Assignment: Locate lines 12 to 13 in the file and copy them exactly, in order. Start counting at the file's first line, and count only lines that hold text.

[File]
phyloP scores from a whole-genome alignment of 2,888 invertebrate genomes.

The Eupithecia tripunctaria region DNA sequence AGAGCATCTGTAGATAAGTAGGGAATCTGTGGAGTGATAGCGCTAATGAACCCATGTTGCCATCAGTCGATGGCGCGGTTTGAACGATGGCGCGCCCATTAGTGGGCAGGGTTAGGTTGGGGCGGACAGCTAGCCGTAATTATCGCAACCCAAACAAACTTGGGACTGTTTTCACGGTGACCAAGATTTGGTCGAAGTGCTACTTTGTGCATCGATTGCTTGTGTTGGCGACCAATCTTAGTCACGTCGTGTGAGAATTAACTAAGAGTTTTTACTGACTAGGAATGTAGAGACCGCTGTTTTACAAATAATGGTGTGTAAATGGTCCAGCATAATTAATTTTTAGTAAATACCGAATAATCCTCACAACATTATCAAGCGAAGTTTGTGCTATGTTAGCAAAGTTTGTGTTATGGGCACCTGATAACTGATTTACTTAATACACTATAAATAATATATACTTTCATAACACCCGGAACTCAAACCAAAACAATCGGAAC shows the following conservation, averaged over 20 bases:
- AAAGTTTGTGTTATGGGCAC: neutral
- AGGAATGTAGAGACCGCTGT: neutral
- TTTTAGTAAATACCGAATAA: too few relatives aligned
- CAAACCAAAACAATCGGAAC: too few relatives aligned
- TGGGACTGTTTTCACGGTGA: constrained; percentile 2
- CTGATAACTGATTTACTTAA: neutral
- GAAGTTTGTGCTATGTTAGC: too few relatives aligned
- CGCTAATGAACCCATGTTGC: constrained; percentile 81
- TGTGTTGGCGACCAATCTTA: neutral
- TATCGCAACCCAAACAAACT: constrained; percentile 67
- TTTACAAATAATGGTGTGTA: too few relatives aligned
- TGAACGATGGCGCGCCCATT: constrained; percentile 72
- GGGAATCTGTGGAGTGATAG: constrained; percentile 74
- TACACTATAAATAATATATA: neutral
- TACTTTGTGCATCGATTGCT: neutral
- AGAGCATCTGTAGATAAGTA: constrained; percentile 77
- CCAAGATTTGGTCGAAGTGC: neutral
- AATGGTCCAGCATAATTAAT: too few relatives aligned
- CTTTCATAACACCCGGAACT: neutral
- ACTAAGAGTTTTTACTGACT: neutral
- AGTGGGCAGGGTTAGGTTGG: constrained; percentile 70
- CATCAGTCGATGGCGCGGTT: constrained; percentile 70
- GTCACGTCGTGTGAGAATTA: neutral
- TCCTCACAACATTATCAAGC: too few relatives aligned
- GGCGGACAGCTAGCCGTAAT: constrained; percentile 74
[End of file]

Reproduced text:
- TATCGCAACCCAAACAAACT: constrained; percentile 67
- TTTACAAATAATGGTGTGTA: too few relatives aligned